Resident Evil games are violent. Folks get their parts ripped off, limbs get eaten, entrails spill across the floor on a regular basis. The gore and violence on display is deliberately intense, designed to make you feel upset, and has been increasing exponentially since the series began. In the original you had zombies playfully biting your neck, but by the seventh instalment your hand was getting severed by a rusty chainsaw—one of several atrocities committed against your unfortunate appendage. With Resident Evil Village now upping every ante when it comes to horrific depictions of brutality, you might wonder what point there is to any of it. Does the violence in the Resident Evil series serve any purpose at all, beyond shock value?
Horror stories—particularly about the undead—have always been vectors for some kind of message; we’re drawn to the genre because it highlights unconscious fears and allows us to confront ideas we would normally avoid. Night of the Living Dead is often viewed as a critique of Cold War politics, American racism, and societal norms in the 1960s. Earlier stories about zombies and zombie-like creatures play on existential fears about death and disease, as well as xenophobia.
Resident Evil, being conceived in the 1990s, has always had a particular bone to pick with big business. Late-stage capitalism secretly eating away at the juicy flesh of society. The Umbrella Corporation is the classic evil force in the series—an incalculably massive pharmaceutical corporation that looks all nice and helpful on the surface but uses its wealth and research to make monsters and plagues. Early games were not at all subtle about this, stating explicitly that this obviously bad company did very naughty things and now everyone is a zombie. Players are confronted with the immediate aftermath of corporate interests gone feral, forced to gun down ordinary people who got in the way, attacked by inside-out versions of formerly good dogs.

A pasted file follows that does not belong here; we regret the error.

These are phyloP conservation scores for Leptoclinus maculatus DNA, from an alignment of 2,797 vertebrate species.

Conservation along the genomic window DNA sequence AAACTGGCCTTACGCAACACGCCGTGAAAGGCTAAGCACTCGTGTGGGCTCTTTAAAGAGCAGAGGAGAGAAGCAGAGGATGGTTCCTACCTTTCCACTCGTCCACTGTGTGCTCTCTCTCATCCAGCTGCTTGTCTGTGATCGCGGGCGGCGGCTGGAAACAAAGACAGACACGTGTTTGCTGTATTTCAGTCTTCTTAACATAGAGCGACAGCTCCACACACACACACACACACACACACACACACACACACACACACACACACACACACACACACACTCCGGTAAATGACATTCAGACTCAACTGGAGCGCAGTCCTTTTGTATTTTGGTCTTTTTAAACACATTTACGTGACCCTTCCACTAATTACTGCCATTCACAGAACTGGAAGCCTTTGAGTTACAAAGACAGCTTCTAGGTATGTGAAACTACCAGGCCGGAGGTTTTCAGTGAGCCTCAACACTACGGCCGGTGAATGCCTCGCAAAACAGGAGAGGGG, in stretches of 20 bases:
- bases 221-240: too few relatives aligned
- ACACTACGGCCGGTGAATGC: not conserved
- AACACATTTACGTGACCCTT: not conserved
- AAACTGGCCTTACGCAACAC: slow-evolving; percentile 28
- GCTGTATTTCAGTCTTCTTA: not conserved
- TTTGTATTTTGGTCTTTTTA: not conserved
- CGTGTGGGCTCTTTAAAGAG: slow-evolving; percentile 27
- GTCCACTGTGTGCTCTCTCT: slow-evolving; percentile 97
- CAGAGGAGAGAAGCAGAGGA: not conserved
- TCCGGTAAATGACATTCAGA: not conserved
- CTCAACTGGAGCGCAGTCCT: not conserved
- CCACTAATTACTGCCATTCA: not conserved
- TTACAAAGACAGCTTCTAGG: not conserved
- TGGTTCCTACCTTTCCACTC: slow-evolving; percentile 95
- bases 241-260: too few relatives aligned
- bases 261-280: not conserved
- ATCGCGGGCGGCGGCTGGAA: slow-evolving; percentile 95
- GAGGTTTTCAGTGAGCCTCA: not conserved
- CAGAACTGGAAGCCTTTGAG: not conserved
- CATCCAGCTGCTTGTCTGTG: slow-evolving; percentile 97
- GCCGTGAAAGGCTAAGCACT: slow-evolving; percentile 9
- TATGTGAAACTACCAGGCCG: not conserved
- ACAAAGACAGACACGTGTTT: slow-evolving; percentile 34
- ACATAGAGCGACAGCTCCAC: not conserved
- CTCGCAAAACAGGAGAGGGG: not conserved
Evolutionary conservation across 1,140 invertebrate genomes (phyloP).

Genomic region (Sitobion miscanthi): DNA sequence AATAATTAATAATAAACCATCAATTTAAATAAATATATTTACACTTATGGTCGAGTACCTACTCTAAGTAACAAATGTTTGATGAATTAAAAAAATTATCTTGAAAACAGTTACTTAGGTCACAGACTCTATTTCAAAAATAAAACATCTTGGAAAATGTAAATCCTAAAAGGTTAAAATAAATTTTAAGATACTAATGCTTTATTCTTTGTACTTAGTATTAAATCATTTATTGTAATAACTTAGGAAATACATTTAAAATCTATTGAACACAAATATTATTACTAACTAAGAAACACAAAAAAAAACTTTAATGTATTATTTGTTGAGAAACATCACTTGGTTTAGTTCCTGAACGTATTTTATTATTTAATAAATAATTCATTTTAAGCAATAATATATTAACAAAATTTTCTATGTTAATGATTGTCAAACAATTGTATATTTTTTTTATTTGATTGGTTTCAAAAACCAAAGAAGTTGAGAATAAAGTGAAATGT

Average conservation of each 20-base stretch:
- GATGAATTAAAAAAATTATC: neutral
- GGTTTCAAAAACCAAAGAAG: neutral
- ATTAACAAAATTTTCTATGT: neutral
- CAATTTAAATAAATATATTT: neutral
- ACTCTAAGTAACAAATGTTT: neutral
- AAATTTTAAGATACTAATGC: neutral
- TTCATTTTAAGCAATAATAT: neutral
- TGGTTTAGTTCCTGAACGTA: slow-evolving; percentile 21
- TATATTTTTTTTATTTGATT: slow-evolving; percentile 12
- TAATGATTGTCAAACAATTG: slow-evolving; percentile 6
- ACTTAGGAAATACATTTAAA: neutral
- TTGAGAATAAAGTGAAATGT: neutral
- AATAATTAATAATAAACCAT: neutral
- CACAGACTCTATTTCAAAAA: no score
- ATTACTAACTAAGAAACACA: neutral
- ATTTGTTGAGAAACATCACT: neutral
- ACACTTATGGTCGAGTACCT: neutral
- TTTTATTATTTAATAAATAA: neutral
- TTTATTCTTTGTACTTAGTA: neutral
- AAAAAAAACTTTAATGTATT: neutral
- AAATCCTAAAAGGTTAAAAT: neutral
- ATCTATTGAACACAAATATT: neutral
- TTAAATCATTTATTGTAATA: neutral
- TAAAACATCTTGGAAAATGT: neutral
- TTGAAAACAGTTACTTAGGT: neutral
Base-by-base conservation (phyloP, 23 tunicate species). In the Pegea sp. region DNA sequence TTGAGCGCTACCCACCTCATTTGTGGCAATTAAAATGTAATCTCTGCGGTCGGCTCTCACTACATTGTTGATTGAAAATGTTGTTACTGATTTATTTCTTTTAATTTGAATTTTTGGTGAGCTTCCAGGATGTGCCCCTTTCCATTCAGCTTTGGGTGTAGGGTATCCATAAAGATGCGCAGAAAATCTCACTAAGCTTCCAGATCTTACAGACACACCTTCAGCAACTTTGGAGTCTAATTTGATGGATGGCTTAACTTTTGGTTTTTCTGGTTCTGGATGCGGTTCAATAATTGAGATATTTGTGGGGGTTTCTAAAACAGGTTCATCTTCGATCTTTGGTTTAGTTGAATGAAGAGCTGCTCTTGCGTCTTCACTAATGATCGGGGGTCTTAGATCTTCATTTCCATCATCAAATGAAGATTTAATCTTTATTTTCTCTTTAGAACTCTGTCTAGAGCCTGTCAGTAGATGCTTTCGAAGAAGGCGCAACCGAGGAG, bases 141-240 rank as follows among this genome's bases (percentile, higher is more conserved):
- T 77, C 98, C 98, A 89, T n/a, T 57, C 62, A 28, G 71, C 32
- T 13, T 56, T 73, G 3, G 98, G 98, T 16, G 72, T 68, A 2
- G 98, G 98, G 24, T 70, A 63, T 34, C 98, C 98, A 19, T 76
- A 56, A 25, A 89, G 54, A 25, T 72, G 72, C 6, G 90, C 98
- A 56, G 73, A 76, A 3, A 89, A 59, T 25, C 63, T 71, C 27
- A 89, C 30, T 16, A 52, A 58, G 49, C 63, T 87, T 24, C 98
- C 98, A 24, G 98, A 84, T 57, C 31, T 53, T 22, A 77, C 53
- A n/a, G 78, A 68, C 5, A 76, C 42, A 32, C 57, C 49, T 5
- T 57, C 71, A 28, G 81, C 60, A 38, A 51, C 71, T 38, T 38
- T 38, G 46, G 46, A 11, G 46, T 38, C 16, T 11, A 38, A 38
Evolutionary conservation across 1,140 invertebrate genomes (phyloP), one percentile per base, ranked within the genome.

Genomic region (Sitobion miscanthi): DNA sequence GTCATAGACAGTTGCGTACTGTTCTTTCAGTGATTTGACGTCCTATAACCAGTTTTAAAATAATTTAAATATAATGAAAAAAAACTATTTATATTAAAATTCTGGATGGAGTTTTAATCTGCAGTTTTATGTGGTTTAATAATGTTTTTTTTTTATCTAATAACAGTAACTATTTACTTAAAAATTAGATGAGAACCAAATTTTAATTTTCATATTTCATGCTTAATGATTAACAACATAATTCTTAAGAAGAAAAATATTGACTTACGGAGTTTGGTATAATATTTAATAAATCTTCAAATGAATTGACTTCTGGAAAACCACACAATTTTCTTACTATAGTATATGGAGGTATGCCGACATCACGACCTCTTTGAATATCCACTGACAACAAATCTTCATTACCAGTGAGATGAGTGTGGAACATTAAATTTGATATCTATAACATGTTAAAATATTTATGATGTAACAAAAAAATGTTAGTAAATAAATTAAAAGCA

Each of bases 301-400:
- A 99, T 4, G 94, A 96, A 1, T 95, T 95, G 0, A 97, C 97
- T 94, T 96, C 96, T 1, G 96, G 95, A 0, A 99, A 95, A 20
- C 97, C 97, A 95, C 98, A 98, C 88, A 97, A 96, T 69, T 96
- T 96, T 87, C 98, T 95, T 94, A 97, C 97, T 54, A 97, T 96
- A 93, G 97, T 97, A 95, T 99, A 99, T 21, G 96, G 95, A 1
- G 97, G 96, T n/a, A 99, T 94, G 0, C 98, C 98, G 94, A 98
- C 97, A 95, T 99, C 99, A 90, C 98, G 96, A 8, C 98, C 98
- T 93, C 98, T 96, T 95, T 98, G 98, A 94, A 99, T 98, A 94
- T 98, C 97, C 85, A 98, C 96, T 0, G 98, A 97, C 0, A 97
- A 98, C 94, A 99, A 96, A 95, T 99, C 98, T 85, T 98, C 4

In Resident Evil 4 through to 6, the games tell more bombastic and comical stories about kidnapped girls and zombie presidents. As a result, the violence feels silly and detached, like a theme park ride. Violent scenes are played for fun, and don’t feel personal or upsetting beyond eliciting a disgusted reaction. Resident Evil games just weren’t about anything anymore, and violence for the sake of violence is pretty dull.
Resident Evil 7 and Village have marked a shift back to those lost horror roots, as well as being a big, gross jump in terms of violence. Part of that is down to the improved technology and fidelity at Capcom’s disposal compared to the six or so polygons the franchise started with, but there’s more to it than just developers having fun blood simulation toys.
Both the latest games in the series are set in a post-Umbrella world (even if Umbrella never truly dies); they tell stories that are less about some big evil, and more about the lasting, destructive effects of the capitalism that ran rampant in previous games. Unknown entities either found or continued research started by Umbrella and, before you know it, infected ships holding discarded bioweapons are washing up in Louisiana, and strange materials are being accessed by religious figures in snowy Romanian villages. Resident Evil 7 and 8 don’t want to tell you about the corporate types who made money off suffering, they want you to know about the suffering itself, and the people hurt by a society that cares more about money and power than human life.